During Tuesday’s hearing, Adams, an attorney with the Little Rock-based Fuqua Campbell law firm who represented the Fayetteville Public Library and several other plaintiffs, said the law should be blocked because it creates “prior restraint,” which is a violation of the First Amendment to the U.S. Constitution. Adams said the vague nature of Act 372 will cause librarians and others to self-censor in order not to risk criminal action.

Noah Watson, an attorney with the office of Arkansas Attorney General Tim Griffin, defended Act 372 during the hearing by saying the law does not cause prior restraint because no speech is stopped. He said the law is “just the second step” in determining what materials minors should not see in a public library. Watson also said the law is not out of bounds because state government already regulates local governments and has set a legal precedent for what material is available in a public library. He also said the courts have previously upheld “intermediate scrutiny” of materials available for minors.

In his ruling, Brooks included several pages about the history of U.S. public libraries – including the creation of many public libraries through the philanthropy of Andrew Carnegie – and the evolving responsibilities of librarians in communities. The history outlined by Brooks included the federal Library Services Act in 1956 that provided funding for public libraries and in doing so meant that “free access to knowledge became possible for all Americans, regardless of geography or wealth.”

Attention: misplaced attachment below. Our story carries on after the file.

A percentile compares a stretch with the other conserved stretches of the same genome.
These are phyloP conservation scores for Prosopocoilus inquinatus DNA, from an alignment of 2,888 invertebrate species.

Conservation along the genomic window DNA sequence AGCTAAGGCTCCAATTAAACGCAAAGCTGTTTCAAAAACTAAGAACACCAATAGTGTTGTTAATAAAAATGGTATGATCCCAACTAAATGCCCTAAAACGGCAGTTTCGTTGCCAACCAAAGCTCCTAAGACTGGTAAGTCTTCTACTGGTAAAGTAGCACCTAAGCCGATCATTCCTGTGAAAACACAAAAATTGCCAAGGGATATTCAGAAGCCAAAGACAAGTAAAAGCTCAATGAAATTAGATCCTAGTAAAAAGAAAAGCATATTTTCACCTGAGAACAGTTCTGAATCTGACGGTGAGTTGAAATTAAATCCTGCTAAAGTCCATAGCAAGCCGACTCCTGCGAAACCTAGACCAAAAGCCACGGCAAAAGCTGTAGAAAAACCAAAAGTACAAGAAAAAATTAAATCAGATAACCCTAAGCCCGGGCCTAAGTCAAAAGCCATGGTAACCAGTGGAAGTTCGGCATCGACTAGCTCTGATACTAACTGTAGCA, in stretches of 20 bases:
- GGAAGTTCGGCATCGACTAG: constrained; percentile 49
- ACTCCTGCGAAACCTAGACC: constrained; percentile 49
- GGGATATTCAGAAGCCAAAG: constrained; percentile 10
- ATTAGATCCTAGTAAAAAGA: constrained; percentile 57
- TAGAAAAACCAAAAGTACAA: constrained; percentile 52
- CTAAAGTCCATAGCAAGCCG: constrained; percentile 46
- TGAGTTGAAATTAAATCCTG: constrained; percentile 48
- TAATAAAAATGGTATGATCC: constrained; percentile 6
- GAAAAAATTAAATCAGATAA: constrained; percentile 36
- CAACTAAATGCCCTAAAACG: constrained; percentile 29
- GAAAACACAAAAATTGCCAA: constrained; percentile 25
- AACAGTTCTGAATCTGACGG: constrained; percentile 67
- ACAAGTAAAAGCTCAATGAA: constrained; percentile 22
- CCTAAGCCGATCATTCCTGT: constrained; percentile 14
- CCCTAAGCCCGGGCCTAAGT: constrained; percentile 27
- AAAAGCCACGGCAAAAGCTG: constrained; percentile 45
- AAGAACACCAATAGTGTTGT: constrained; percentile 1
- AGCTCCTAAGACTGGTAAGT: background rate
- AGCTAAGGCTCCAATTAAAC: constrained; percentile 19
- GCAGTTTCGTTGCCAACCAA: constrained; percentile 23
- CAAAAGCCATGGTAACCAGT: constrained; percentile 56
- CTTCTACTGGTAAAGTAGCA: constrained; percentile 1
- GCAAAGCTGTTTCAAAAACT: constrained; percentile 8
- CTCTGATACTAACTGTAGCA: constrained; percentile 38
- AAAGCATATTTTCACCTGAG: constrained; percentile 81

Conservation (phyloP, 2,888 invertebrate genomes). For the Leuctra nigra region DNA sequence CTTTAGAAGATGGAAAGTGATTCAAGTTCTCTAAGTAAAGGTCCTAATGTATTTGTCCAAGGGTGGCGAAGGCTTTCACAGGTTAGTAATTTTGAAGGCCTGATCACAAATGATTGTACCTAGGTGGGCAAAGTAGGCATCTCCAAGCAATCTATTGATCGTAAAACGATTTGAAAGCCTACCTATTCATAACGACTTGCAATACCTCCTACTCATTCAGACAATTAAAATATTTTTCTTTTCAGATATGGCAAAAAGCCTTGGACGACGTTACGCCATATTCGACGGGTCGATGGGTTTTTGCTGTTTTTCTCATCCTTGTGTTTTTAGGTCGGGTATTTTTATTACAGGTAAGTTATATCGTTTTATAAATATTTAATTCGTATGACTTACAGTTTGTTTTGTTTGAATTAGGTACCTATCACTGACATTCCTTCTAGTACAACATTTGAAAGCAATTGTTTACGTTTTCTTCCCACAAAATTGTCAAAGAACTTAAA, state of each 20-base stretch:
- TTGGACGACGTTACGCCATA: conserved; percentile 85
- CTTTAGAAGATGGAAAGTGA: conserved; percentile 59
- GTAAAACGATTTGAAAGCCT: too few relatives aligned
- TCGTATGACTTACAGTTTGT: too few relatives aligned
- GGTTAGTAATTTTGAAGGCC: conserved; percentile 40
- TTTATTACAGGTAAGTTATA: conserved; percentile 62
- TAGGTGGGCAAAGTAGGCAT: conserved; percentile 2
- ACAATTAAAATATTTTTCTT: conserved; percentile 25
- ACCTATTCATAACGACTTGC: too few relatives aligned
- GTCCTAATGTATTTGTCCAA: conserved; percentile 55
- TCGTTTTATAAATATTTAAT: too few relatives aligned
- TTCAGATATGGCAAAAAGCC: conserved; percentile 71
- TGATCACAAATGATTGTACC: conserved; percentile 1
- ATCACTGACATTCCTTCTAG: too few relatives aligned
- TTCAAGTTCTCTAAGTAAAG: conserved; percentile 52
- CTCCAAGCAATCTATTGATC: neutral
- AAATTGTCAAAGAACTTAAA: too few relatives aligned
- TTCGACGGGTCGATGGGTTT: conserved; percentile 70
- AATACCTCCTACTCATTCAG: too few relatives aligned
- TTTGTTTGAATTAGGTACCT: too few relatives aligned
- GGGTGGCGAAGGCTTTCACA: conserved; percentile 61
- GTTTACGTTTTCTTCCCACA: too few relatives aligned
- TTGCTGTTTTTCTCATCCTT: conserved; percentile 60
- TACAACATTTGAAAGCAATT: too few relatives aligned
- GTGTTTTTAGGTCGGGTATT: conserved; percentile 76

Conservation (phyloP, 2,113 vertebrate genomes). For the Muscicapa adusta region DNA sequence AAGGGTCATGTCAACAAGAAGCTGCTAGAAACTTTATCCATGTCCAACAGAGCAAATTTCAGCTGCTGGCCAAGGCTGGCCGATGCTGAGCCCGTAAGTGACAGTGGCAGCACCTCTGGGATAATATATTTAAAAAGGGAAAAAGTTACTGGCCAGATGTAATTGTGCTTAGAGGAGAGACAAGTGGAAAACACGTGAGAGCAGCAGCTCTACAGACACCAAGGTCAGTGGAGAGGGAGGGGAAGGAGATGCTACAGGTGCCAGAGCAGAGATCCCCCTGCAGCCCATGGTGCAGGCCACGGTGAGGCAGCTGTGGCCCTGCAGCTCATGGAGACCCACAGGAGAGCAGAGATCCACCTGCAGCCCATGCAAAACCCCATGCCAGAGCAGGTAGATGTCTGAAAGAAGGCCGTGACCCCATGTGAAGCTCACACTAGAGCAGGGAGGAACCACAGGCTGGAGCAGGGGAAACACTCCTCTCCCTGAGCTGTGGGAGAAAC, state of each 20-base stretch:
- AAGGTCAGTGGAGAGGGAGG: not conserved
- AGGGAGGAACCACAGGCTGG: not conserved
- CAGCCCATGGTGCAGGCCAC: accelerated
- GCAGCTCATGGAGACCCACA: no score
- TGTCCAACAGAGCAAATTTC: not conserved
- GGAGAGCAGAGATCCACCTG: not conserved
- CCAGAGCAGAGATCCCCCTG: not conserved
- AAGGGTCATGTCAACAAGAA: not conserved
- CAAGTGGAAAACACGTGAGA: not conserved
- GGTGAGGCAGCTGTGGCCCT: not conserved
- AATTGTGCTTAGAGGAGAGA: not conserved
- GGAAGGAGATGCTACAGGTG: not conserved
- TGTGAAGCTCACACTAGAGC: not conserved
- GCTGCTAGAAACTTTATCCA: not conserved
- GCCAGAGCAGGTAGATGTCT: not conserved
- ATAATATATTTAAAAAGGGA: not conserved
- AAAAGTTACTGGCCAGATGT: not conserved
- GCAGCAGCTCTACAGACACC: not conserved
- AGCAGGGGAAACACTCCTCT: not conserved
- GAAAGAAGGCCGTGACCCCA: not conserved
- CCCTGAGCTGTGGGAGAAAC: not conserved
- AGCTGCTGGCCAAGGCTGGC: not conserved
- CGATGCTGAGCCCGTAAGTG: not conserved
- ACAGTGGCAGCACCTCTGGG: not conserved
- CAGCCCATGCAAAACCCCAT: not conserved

Brooks noted that, like doctors and lawyers, librarians are afforded great deference in the mission to provide resources to all members of a community with a commitment to the “celebration of diverse viewpoints.”

“The vocation of a librarian requires a commitment to freedom of speech and the celebration of diverse viewpoints unlike that found in any other profession. The librarian curates the collection of reading materials for an entire community, and in doing so, he or she reinforces the bedrock principles on which this country was founded,” Brooks wrote. “According to the United States Supreme Court, ‘Public libraries pursue the worthy missions of facilitating learning and cultural enrichment.’ To fulfill those missions, ‘public libraries must have broad discretion to decide what material to provide to their patrons.’ Id. at 204. The librarian’s only enemy is the censor who judges contrary opinions to be dangerous, immoral, or wrong.”

The concept of “appropriateness,” a much-discussed topic during Tuesday’s hearing, was addressed in several sections by Brooks, with the judge not supporting many arguments made by Watson and other defendant attorneys. Brooks even called out the Arkansas Legislature on the issue.

“Perhaps any vagueness may be chalked up to the General Assembly’s haste to enact Act 372, but the lack of clarity seems to have been by design. After all, by keeping the pivotal terms vague, local governing bodies have greater flexibility to assess a given challenge however they please rather than how the Constitution dictates,” he noted.

Later, Brooks added: “Even if the Court put aside its concerns about vagueness, Section 5 unnecessarily imposes content-based restrictions on protected speech, thereby rendering this section of the law unconstitutional.”

Link here for a PDF of Brooks’ ruling.